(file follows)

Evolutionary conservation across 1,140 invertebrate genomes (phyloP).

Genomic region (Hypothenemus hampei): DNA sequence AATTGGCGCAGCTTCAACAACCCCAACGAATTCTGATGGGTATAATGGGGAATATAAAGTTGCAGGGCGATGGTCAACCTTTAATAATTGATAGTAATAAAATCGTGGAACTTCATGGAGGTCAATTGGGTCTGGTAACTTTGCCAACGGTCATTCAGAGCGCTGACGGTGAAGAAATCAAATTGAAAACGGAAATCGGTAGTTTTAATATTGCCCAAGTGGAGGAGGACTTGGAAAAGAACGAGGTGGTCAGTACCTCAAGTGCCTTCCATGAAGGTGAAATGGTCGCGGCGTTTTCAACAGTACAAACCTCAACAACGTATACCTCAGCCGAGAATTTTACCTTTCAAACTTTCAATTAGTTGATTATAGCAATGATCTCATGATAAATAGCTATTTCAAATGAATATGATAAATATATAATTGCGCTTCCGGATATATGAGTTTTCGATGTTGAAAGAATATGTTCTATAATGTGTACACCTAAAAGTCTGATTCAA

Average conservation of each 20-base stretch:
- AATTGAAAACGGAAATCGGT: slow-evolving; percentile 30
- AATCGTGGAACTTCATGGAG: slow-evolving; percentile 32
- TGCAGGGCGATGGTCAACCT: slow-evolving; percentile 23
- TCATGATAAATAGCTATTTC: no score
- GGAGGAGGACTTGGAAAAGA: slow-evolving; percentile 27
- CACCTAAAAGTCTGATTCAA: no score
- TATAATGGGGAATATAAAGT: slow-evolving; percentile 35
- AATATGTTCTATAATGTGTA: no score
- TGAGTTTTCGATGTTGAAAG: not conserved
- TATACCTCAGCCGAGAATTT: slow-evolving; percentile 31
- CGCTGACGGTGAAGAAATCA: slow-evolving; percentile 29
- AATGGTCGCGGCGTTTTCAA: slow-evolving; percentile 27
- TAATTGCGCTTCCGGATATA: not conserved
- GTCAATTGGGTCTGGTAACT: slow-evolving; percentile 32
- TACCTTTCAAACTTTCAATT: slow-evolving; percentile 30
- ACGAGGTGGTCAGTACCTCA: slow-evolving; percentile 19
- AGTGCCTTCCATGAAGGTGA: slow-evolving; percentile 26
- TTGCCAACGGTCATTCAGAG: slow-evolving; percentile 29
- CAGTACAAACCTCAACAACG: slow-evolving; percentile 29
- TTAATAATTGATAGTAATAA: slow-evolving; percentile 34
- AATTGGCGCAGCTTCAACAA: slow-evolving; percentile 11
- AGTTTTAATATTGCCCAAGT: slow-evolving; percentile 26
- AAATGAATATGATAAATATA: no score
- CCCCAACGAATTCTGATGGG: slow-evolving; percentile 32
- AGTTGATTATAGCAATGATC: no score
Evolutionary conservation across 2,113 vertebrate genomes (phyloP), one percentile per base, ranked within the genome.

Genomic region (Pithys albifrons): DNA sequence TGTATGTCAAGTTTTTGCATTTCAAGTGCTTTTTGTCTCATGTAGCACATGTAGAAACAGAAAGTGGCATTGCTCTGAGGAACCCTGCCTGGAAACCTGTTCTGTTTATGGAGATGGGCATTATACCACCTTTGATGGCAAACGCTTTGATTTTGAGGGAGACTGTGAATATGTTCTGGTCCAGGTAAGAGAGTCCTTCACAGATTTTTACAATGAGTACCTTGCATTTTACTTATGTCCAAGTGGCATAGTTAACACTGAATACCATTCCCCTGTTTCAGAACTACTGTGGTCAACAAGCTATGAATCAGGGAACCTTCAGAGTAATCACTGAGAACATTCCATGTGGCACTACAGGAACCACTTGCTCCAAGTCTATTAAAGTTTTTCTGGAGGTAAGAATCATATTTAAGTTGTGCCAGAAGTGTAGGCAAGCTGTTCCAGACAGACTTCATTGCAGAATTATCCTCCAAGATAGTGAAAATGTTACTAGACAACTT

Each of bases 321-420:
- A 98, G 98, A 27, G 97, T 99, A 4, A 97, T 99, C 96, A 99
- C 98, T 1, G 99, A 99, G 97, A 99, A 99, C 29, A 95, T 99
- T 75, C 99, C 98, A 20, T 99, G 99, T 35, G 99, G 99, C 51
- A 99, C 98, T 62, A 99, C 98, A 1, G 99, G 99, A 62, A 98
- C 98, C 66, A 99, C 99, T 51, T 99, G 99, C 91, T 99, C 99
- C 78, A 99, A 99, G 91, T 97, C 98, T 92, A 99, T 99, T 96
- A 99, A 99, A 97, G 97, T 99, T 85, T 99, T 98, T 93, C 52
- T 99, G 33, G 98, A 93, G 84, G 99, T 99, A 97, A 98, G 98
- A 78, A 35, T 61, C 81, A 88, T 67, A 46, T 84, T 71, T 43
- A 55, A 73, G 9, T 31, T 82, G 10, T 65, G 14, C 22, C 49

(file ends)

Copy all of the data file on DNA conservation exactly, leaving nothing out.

Evolutionary conservation across 1,140 invertebrate genomes (phyloP).

Genomic region (Hypothenemus hampei): DNA sequence AATTGGCGCAGCTTCAACAACCCCAACGAATTCTGATGGGTATAATGGGGAATATAAAGTTGCAGGGCGATGGTCAACCTTTAATAATTGATAGTAATAAAATCGTGGAACTTCATGGAGGTCAATTGGGTCTGGTAACTTTGCCAACGGTCATTCAGAGCGCTGACGGTGAAGAAATCAAATTGAAAACGGAAATCGGTAGTTTTAATATTGCCCAAGTGGAGGAGGACTTGGAAAAGAACGAGGTGGTCAGTACCTCAAGTGCCTTCCATGAAGGTGAAATGGTCGCGGCGTTTTCAACAGTACAAACCTCAACAACGTATACCTCAGCCGAGAATTTTACCTTTCAAACTTTCAATTAGTTGATTATAGCAATGATCTCATGATAAATAGCTATTTCAAATGAATATGATAAATATATAATTGCGCTTCCGGATATATGAGTTTTCGATGTTGAAAGAATATGTTCTATAATGTGTACACCTAAAAGTCTGATTCAA

Average conservation of each 20-base stretch:
- AATTGAAAACGGAAATCGGT: slow-evolving; percentile 30
- AATCGTGGAACTTCATGGAG: slow-evolving; percentile 32
- TGCAGGGCGATGGTCAACCT: slow-evolving; percentile 23
- TCATGATAAATAGCTATTTC: no score
- GGAGGAGGACTTGGAAAAGA: slow-evolving; percentile 27
- CACCTAAAAGTCTGATTCAA: no score
- TATAATGGGGAATATAAAGT: slow-evolving; percentile 35
- AATATGTTCTATAATGTGTA: no score
- TGAGTTTTCGATGTTGAAAG: not conserved
- TATACCTCAGCCGAGAATTT: slow-evolving; percentile 31
- CGCTGACGGTGAAGAAATCA: slow-evolving; percentile 29
- AATGGTCGCGGCGTTTTCAA: slow-evolving; percentile 27
- TAATTGCGCTTCCGGATATA: not conserved
- GTCAATTGGGTCTGGTAACT: slow-evolving; percentile 32
- TACCTTTCAAACTTTCAATT: slow-evolving; percentile 30
- ACGAGGTGGTCAGTACCTCA: slow-evolving; percentile 19
- AGTGCCTTCCATGAAGGTGA: slow-evolving; percentile 26
- TTGCCAACGGTCATTCAGAG: slow-evolving; percentile 29
- CAGTACAAACCTCAACAACG: slow-evolving; percentile 29
- TTAATAATTGATAGTAATAA: slow-evolving; percentile 34
- AATTGGCGCAGCTTCAACAA: slow-evolving; percentile 11
- AGTTTTAATATTGCCCAAGT: slow-evolving; percentile 26
- AAATGAATATGATAAATATA: no score
- CCCCAACGAATTCTGATGGG: slow-evolving; percentile 32
- AGTTGATTATAGCAATGATC: no score
Evolutionary conservation across 2,113 vertebrate genomes (phyloP), one percentile per base, ranked within the genome.

Genomic region (Pithys albifrons): DNA sequence TGTATGTCAAGTTTTTGCATTTCAAGTGCTTTTTGTCTCATGTAGCACATGTAGAAACAGAAAGTGGCATTGCTCTGAGGAACCCTGCCTGGAAACCTGTTCTGTTTATGGAGATGGGCATTATACCACCTTTGATGGCAAACGCTTTGATTTTGAGGGAGACTGTGAATATGTTCTGGTCCAGGTAAGAGAGTCCTTCACAGATTTTTACAATGAGTACCTTGCATTTTACTTATGTCCAAGTGGCATAGTTAACACTGAATACCATTCCCCTGTTTCAGAACTACTGTGGTCAACAAGCTATGAATCAGGGAACCTTCAGAGTAATCACTGAGAACATTCCATGTGGCACTACAGGAACCACTTGCTCCAAGTCTATTAAAGTTTTTCTGGAGGTAAGAATCATATTTAAGTTGTGCCAGAAGTGTAGGCAAGCTGTTCCAGACAGACTTCATTGCAGAATTATCCTCCAAGATAGTGAAAATGTTACTAGACAACTT

Each of bases 321-420:
- A 98, G 98, A 27, G 97, T 99, A 4, A 97, T 99, C 96, A 99
- C 98, T 1, G 99, A 99, G 97, A 99, A 99, C 29, A 95, T 99
- T 75, C 99, C 98, A 20, T 99, G 99, T 35, G 99, G 99, C 51
- A 99, C 98, T 62, A 99, C 98, A 1, G 99, G 99, A 62, A 98
- C 98, C 66, A 99, C 99, T 51, T 99, G 99, C 91, T 99, C 99
- C 78, A 99, A 99, G 91, T 97, C 98, T 92, A 99, T 99, T 96
- A 99, A 99, A 97, G 97, T 99, T 85, T 99, T 98, T 93, C 52
- T 99, G 33, G 98, A 93, G 84, G 99, T 99, A 97, A 98, G 98
- A 78, A 35, T 61, C 81, A 88, T 67, A 46, T 84, T 71, T 43
- A 55, A 73, G 9, T 31, T 82, G 10, T 65, G 14, C 22, C 49